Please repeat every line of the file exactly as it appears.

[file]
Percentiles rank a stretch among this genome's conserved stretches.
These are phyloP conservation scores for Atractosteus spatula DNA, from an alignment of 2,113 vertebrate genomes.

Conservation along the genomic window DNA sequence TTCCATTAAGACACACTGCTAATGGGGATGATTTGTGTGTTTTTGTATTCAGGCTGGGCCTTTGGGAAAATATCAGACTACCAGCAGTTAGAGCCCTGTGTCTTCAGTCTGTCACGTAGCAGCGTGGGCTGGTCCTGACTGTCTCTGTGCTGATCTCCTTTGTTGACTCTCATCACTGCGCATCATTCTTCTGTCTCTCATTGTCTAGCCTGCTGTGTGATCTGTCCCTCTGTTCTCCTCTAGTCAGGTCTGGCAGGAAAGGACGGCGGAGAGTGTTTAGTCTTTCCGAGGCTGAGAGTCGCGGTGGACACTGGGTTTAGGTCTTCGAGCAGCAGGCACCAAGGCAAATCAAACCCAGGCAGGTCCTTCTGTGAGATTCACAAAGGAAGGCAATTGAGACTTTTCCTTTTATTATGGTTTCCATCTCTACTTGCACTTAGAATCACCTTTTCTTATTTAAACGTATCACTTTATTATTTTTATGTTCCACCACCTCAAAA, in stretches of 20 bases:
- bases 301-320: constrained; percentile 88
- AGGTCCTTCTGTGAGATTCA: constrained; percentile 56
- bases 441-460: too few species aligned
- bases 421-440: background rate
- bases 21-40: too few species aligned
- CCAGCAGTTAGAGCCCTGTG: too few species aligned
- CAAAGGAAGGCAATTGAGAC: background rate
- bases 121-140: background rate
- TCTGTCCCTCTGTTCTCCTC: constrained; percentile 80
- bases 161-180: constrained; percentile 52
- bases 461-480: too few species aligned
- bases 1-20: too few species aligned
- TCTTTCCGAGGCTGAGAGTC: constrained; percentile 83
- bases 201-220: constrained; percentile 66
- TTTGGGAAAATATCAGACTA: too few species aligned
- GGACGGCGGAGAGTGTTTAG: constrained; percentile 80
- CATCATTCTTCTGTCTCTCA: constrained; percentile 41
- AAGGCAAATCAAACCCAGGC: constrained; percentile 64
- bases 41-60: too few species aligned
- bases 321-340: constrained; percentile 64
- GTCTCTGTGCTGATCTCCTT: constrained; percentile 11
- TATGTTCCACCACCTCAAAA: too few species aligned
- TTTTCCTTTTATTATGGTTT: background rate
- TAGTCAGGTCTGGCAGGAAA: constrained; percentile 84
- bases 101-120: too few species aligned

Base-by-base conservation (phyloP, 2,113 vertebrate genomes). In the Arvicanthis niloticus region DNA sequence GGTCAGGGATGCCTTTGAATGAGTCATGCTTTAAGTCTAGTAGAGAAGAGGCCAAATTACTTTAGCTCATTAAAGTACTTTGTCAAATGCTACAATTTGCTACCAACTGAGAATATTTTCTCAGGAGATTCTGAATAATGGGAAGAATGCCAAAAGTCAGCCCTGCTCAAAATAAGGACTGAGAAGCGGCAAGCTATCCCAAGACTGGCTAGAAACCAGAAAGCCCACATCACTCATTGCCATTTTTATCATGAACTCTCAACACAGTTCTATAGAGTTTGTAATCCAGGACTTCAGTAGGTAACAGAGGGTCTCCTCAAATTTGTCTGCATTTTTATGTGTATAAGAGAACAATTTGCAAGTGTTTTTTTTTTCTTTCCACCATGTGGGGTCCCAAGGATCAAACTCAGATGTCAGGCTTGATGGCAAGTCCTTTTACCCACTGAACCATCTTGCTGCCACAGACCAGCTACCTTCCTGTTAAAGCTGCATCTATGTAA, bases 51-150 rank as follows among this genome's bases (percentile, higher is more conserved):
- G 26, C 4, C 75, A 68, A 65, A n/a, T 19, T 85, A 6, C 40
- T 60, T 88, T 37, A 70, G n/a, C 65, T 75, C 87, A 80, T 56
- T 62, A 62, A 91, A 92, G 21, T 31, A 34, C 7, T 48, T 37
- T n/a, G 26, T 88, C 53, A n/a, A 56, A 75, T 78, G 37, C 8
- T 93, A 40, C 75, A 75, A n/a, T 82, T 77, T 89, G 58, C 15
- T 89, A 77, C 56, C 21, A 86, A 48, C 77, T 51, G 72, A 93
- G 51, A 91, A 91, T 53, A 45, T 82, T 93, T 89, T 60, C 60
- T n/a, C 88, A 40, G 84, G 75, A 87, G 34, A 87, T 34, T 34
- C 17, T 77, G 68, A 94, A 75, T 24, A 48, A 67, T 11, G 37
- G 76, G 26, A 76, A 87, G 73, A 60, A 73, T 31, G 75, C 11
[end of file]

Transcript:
Percentiles rank a stretch among this genome's conserved stretches.
These are phyloP conservation scores for Atractosteus spatula DNA, from an alignment of 2,113 vertebrate genomes.

Conservation along the genomic window DNA sequence TTCCATTAAGACACACTGCTAATGGGGATGATTTGTGTGTTTTTGTATTCAGGCTGGGCCTTTGGGAAAATATCAGACTACCAGCAGTTAGAGCCCTGTGTCTTCAGTCTGTCACGTAGCAGCGTGGGCTGGTCCTGACTGTCTCTGTGCTGATCTCCTTTGTTGACTCTCATCACTGCGCATCATTCTTCTGTCTCTCATTGTCTAGCCTGCTGTGTGATCTGTCCCTCTGTTCTCCTCTAGTCAGGTCTGGCAGGAAAGGACGGCGGAGAGTGTTTAGTCTTTCCGAGGCTGAGAGTCGCGGTGGACACTGGGTTTAGGTCTTCGAGCAGCAGGCACCAAGGCAAATCAAACCCAGGCAGGTCCTTCTGTGAGATTCACAAAGGAAGGCAATTGAGACTTTTCCTTTTATTATGGTTTCCATCTCTACTTGCACTTAGAATCACCTTTTCTTATTTAAACGTATCACTTTATTATTTTTATGTTCCACCACCTCAAAA, in stretches of 20 bases:
- bases 301-320: constrained; percentile 88
- AGGTCCTTCTGTGAGATTCA: constrained; percentile 56
- bases 441-460: too few species aligned
- bases 421-440: background rate
- bases 21-40: too few species aligned
- CCAGCAGTTAGAGCCCTGTG: too few species aligned
- CAAAGGAAGGCAATTGAGAC: background rate
- bases 121-140: background rate
- TCTGTCCCTCTGTTCTCCTC: constrained; percentile 80
- bases 161-180: constrained; percentile 52
- bases 461-480: too few species aligned
- bases 1-20: too few species aligned
- TCTTTCCGAGGCTGAGAGTC: constrained; percentile 83
- bases 201-220: constrained; percentile 66
- TTTGGGAAAATATCAGACTA: too few species aligned
- GGACGGCGGAGAGTGTTTAG: constrained; percentile 80
- CATCATTCTTCTGTCTCTCA: constrained; percentile 41
- AAGGCAAATCAAACCCAGGC: constrained; percentile 64
- bases 41-60: too few species aligned
- bases 321-340: constrained; percentile 64
- GTCTCTGTGCTGATCTCCTT: constrained; percentile 11
- TATGTTCCACCACCTCAAAA: too few species aligned
- TTTTCCTTTTATTATGGTTT: background rate
- TAGTCAGGTCTGGCAGGAAA: constrained; percentile 84
- bases 101-120: too few species aligned

Base-by-base conservation (phyloP, 2,113 vertebrate genomes). In the Arvicanthis niloticus region DNA sequence GGTCAGGGATGCCTTTGAATGAGTCATGCTTTAAGTCTAGTAGAGAAGAGGCCAAATTACTTTAGCTCATTAAAGTACTTTGTCAAATGCTACAATTTGCTACCAACTGAGAATATTTTCTCAGGAGATTCTGAATAATGGGAAGAATGCCAAAAGTCAGCCCTGCTCAAAATAAGGACTGAGAAGCGGCAAGCTATCCCAAGACTGGCTAGAAACCAGAAAGCCCACATCACTCATTGCCATTTTTATCATGAACTCTCAACACAGTTCTATAGAGTTTGTAATCCAGGACTTCAGTAGGTAACAGAGGGTCTCCTCAAATTTGTCTGCATTTTTATGTGTATAAGAGAACAATTTGCAAGTGTTTTTTTTTTCTTTCCACCATGTGGGGTCCCAAGGATCAAACTCAGATGTCAGGCTTGATGGCAAGTCCTTTTACCCACTGAACCATCTTGCTGCCACAGACCAGCTACCTTCCTGTTAAAGCTGCATCTATGTAA, bases 51-150 rank as follows among this genome's bases (percentile, higher is more conserved):
- G 26, C 4, C 75, A 68, A 65, A n/a, T 19, T 85, A 6, C 40
- T 60, T 88, T 37, A 70, G n/a, C 65, T 75, C 87, A 80, T 56
- T 62, A 62, A 91, A 92, G 21, T 31, A 34, C 7, T 48, T 37
- T n/a, G 26, T 88, C 53, A n/a, A 56, A 75, T 78, G 37, C 8
- T 93, A 40, C 75, A 75, A n/a, T 82, T 77, T 89, G 58, C 15
- T 89, A 77, C 56, C 21, A 86, A 48, C 77, T 51, G 72, A 93
- G 51, A 91, A 91, T 53, A 45, T 82, T 93, T 89, T 60, C 60
- T n/a, C 88, A 40, G 84, G 75, A 87, G 34, A 87, T 34, T 34
- C 17, T 77, G 68, A 94, A 75, T 24, A 48, A 67, T 11, G 37
- G 76, G 26, A 76, A 87, G 73, A 60, A 73, T 31, G 75, C 11